On the evening before his confrontation with Eisav, Yaakov takes his family over the Jabbok River, and returns to the other side of the river bank, alone, to collect his final possessions. The Torah tells us that it is there he is confronted by a stranger and spends the evening wrestling this unidentified person. Finally, when the sun rises, the fight is over, and Yaakov, though injured, wins this battle. We all know how stressful moving can be in general but to have to fight to protect your stuff feels like a lot…
The Torah tells us that for the rest of history the descendants of Yaakov will refrain from eating the sciatic nerve to commemorate this battle. Yaakov is permanently injured in the sciatic nerve, and so we refrain from eating filet mignon.
There are so many significant events in Sefer Bereshit, why is it that this is the one we commemorate, and why through refraining from eating a specific cut of meat?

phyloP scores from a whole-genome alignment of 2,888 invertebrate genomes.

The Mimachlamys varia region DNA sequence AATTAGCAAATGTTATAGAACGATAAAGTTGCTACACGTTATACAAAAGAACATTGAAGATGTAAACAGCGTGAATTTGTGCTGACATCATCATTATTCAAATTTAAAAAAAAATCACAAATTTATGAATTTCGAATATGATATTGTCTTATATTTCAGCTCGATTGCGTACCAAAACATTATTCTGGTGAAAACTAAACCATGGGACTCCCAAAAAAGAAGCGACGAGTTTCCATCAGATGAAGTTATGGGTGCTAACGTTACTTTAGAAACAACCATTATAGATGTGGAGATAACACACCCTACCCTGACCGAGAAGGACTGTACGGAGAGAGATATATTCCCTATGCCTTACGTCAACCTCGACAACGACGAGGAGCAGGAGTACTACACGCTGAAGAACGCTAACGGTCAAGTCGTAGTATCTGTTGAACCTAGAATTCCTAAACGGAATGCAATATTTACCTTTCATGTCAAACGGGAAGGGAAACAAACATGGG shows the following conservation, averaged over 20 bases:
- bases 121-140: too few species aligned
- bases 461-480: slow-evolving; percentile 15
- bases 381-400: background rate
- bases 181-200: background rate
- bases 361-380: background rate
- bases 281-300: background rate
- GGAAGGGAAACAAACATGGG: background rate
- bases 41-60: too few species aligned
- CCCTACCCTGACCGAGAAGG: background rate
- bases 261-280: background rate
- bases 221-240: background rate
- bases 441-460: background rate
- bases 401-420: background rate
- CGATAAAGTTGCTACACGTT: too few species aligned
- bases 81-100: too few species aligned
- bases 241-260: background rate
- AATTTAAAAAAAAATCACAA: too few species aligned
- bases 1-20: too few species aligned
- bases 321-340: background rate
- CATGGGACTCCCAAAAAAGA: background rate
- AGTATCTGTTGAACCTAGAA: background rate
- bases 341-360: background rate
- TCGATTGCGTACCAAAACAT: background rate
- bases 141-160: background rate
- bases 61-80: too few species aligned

The context of Yaakov’s injury is important. Why was he injured? Perhaps we can suggest it is because he had to battle this man alone. Had his children been with him, had he been accompanied by let’s say Shimon & Levi, who were capable warriors, perhaps Yaakov would never have been injured. Therefore it makes sense that Yaakov’s descendants should commemorate the time they left someone alone and they were thus injured because of the experience.
The innocent act of letting their dad go get the last items caused great damage. This neglect is commemorated throughout history by the restraint shown by the descendants of Yaakov.
Our lives have, these past months, required tremendous restraint, including refraining from social connections. And while the times require isolation and distance, the impact of leaving each other alone will be significant. We, as a community, will work hard in the days ahead to commemorate these days past, and to reflect on this experience, and we will seek ways to deepen our connections with each other so no one is left behind to confront their demons alone.